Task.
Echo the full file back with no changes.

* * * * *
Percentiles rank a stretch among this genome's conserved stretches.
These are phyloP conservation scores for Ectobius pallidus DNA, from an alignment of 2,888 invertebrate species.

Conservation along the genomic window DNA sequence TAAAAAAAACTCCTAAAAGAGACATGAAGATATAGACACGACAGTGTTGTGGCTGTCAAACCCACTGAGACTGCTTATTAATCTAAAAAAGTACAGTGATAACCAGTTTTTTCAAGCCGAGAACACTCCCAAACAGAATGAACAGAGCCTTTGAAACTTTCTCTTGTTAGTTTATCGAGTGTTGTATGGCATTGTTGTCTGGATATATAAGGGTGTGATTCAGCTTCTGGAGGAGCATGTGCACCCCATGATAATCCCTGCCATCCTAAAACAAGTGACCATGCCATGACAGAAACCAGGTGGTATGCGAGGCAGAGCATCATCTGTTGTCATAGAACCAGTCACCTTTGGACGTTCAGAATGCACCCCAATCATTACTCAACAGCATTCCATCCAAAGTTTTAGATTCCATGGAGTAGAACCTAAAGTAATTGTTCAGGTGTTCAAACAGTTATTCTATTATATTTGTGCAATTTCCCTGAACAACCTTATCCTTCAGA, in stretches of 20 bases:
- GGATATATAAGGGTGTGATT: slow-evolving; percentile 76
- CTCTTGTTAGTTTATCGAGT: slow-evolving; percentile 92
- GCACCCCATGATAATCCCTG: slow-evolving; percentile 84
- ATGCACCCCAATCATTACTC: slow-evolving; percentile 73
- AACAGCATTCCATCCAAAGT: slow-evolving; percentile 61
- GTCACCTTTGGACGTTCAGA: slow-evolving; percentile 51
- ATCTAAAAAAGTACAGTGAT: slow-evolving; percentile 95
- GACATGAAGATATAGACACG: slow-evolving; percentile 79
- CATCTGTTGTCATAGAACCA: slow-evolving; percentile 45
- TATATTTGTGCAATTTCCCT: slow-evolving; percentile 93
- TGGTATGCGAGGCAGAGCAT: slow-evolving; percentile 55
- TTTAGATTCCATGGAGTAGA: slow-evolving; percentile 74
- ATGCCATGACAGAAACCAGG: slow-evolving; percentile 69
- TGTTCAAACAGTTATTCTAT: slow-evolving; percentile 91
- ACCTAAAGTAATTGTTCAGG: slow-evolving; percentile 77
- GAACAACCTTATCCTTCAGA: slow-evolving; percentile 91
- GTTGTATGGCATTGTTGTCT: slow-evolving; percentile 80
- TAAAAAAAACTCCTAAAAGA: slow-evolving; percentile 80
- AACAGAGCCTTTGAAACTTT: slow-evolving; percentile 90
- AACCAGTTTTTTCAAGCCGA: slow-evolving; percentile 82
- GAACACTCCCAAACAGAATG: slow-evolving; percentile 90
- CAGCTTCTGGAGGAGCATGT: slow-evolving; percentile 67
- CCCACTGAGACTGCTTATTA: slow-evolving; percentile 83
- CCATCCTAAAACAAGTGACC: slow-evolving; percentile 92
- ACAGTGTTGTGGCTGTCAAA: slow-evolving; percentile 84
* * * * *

Percentiles rank a stretch among this genome's conserved stretches.
These are phyloP conservation scores for Ectobius pallidus DNA, from an alignment of 2,888 invertebrate species.

Conservation along the genomic window DNA sequence TAAAAAAAACTCCTAAAAGAGACATGAAGATATAGACACGACAGTGTTGTGGCTGTCAAACCCACTGAGACTGCTTATTAATCTAAAAAAGTACAGTGATAACCAGTTTTTTCAAGCCGAGAACACTCCCAAACAGAATGAACAGAGCCTTTGAAACTTTCTCTTGTTAGTTTATCGAGTGTTGTATGGCATTGTTGTCTGGATATATAAGGGTGTGATTCAGCTTCTGGAGGAGCATGTGCACCCCATGATAATCCCTGCCATCCTAAAACAAGTGACCATGCCATGACAGAAACCAGGTGGTATGCGAGGCAGAGCATCATCTGTTGTCATAGAACCAGTCACCTTTGGACGTTCAGAATGCACCCCAATCATTACTCAACAGCATTCCATCCAAAGTTTTAGATTCCATGGAGTAGAACCTAAAGTAATTGTTCAGGTGTTCAAACAGTTATTCTATTATATTTGTGCAATTTCCCTGAACAACCTTATCCTTCAGA, in stretches of 20 bases:
- GGATATATAAGGGTGTGATT: slow-evolving; percentile 76
- CTCTTGTTAGTTTATCGAGT: slow-evolving; percentile 92
- GCACCCCATGATAATCCCTG: slow-evolving; percentile 84
- ATGCACCCCAATCATTACTC: slow-evolving; percentile 73
- AACAGCATTCCATCCAAAGT: slow-evolving; percentile 61
- GTCACCTTTGGACGTTCAGA: slow-evolving; percentile 51
- ATCTAAAAAAGTACAGTGAT: slow-evolving; percentile 95
- GACATGAAGATATAGACACG: slow-evolving; percentile 79
- CATCTGTTGTCATAGAACCA: slow-evolving; percentile 45
- TATATTTGTGCAATTTCCCT: slow-evolving; percentile 93
- TGGTATGCGAGGCAGAGCAT: slow-evolving; percentile 55
- TTTAGATTCCATGGAGTAGA: slow-evolving; percentile 74
- ATGCCATGACAGAAACCAGG: slow-evolving; percentile 69
- TGTTCAAACAGTTATTCTAT: slow-evolving; percentile 91
- ACCTAAAGTAATTGTTCAGG: slow-evolving; percentile 77
- GAACAACCTTATCCTTCAGA: slow-evolving; percentile 91
- GTTGTATGGCATTGTTGTCT: slow-evolving; percentile 80
- TAAAAAAAACTCCTAAAAGA: slow-evolving; percentile 80
- AACAGAGCCTTTGAAACTTT: slow-evolving; percentile 90
- AACCAGTTTTTTCAAGCCGA: slow-evolving; percentile 82
- GAACACTCCCAAACAGAATG: slow-evolving; percentile 90
- CAGCTTCTGGAGGAGCATGT: slow-evolving; percentile 67
- CCCACTGAGACTGCTTATTA: slow-evolving; percentile 83
- CCATCCTAAAACAAGTGACC: slow-evolving; percentile 92
- ACAGTGTTGTGGCTGTCAAA: slow-evolving; percentile 84